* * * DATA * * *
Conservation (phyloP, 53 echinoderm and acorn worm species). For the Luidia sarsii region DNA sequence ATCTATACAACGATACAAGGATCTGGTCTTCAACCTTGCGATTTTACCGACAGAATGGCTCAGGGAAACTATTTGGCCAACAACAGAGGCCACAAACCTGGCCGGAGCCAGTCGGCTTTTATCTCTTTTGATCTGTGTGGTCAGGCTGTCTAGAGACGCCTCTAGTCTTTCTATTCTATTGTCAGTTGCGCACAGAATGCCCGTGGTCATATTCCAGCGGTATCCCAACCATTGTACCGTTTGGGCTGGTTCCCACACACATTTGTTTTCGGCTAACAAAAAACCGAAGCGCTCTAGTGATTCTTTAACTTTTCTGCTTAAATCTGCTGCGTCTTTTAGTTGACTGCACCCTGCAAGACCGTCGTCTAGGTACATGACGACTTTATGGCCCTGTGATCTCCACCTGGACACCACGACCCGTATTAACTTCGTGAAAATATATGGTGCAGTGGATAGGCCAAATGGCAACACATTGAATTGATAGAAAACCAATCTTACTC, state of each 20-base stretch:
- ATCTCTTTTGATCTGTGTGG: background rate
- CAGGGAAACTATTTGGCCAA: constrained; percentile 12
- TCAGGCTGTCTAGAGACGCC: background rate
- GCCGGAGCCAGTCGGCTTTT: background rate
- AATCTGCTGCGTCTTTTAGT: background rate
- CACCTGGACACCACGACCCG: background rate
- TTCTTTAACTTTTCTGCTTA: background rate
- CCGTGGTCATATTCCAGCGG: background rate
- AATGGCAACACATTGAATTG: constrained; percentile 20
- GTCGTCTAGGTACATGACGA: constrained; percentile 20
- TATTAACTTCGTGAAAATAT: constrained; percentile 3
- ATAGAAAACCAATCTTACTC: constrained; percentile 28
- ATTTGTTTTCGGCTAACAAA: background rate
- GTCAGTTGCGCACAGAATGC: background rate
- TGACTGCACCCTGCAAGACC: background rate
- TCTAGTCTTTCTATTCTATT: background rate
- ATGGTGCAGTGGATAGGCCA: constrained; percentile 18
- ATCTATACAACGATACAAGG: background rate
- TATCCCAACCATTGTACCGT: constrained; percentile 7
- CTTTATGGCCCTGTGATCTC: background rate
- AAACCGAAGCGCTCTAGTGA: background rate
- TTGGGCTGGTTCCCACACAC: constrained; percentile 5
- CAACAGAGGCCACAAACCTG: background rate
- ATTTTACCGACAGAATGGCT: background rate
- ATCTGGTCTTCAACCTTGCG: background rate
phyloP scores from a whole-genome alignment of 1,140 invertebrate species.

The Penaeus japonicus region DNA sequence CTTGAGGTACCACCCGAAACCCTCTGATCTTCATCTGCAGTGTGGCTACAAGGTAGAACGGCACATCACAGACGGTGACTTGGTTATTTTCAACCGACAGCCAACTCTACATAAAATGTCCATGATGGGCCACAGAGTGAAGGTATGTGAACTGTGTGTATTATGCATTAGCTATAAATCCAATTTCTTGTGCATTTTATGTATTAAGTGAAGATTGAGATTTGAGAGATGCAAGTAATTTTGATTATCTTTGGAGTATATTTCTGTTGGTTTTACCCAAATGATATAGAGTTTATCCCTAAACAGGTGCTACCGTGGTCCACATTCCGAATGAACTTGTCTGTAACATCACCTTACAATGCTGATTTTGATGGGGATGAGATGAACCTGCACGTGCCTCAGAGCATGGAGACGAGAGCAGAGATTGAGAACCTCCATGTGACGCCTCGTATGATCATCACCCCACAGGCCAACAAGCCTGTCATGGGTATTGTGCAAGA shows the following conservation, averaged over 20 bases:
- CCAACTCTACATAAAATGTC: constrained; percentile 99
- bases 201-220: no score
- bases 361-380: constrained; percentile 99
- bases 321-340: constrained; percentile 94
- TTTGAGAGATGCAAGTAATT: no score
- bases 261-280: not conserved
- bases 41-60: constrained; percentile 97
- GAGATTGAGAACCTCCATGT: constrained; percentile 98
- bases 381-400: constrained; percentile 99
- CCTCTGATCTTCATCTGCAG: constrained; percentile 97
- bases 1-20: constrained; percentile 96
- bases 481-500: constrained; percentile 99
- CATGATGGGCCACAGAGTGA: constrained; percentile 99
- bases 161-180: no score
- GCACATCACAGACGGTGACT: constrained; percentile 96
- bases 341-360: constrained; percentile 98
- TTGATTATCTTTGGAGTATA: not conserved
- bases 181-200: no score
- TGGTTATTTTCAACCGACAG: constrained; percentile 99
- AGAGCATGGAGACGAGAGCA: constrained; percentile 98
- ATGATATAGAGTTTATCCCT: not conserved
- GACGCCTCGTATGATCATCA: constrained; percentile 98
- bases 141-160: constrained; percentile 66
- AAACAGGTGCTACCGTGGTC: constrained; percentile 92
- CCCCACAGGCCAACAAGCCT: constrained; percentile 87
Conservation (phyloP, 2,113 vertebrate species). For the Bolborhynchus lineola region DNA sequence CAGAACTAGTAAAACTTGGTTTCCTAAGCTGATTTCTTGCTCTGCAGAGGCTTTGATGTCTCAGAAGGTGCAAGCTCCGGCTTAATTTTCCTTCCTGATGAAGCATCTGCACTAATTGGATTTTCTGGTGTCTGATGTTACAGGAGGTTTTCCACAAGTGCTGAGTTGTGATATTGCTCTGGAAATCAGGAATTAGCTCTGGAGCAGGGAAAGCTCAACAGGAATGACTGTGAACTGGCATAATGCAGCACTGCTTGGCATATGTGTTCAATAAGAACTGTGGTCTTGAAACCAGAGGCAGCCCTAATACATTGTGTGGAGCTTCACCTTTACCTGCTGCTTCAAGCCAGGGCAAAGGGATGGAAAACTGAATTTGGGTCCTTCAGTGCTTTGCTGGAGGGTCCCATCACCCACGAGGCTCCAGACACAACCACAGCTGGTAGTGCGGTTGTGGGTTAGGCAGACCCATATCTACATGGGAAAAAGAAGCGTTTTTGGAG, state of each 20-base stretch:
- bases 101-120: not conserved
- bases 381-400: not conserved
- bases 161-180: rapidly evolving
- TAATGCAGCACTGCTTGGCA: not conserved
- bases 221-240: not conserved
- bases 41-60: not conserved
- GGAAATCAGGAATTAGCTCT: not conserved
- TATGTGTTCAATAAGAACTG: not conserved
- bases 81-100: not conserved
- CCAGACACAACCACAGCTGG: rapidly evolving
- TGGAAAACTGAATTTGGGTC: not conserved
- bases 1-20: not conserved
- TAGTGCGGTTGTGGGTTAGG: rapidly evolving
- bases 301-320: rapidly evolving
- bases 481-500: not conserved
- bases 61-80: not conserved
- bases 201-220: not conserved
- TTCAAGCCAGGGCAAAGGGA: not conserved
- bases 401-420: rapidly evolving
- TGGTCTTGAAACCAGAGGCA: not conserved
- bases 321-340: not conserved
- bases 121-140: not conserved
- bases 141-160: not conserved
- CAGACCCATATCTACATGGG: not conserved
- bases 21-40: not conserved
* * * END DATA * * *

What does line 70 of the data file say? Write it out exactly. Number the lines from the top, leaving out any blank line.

- bases 61-80: not conserved